In accordance with Jon’s monthly column – don’t necessarily rush to get out there. If you are afflicted with clay you can do more damage, by compacting the soil, than good. Perhaps now is a good time to be planning rather than doing.
As I mentioned last month, 2013 should be a year in which we all try to be a little more environmentally friendly in our gardens – especially where local wildlife is concerned. We can all put food out for the birds but we
need to aim higher perhaps by considering the 4 essentials – Food, Water, Shelter and Places to Breed.
Planting - think about bee friendly mixes, keep corners of long grass and other forms of cover. Nettles are important to many butterflies and moths too so don’t be too quick to get rid of them if you have a quiet corner to spare. Ivy is very important cover for all sorts of wildlife. Marigold is an excellent companion plant for vegetables, as it encourages a number of aphid killers, such as hoverflies.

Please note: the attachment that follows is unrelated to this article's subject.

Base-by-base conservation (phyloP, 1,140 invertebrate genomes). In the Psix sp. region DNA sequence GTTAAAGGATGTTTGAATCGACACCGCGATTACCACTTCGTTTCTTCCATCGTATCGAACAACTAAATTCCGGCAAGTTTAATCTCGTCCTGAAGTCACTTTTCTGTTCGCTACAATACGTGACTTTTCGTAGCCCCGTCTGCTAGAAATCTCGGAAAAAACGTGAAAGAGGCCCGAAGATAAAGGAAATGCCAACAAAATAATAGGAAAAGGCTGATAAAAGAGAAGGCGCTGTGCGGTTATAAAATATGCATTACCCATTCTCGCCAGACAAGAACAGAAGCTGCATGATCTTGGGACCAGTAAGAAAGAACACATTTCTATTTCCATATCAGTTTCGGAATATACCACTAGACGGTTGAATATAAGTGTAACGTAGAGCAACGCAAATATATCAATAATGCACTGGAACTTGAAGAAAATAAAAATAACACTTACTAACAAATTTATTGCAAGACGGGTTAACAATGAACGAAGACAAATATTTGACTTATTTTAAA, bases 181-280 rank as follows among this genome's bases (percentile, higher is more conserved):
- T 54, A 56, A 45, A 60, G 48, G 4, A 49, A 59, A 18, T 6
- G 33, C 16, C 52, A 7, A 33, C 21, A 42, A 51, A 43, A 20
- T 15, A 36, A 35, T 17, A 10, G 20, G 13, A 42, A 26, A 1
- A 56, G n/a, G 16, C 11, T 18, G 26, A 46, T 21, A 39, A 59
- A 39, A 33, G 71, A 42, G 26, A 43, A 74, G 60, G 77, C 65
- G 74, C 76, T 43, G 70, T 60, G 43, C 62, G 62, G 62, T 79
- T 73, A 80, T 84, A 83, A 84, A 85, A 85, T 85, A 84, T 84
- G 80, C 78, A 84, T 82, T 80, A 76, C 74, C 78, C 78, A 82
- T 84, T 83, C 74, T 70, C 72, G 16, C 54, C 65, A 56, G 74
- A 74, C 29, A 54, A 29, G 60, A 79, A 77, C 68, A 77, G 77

Habitats – do you have room for a pond? Does your current pond need a clear out – a great spring job! The sooner the better but take care not to disturb frog’s spawn. Log piles or decaying stumps are great for beetles and other insects, which in turn support other species. It’s not too late to put up bird boxes – though these are best put up in autumn, to allow it to become naturalised. Tip for siting birdboxes – face it between north and east to avoid strong sunlight and the wettest winds.
Water – if you don’t have room for a pond then a bird bath (or suitably positioned pot stands) can help. Try to avoid tap water in any of these – take it from the water butt.
Chemicals – avoid these wherever you can. If you have to use them then steer clear of the nicotonoids as mentioned last month) which are bee and other beneficial insect killers. Please try and avoid slug pellets too – copper bands work well on pots.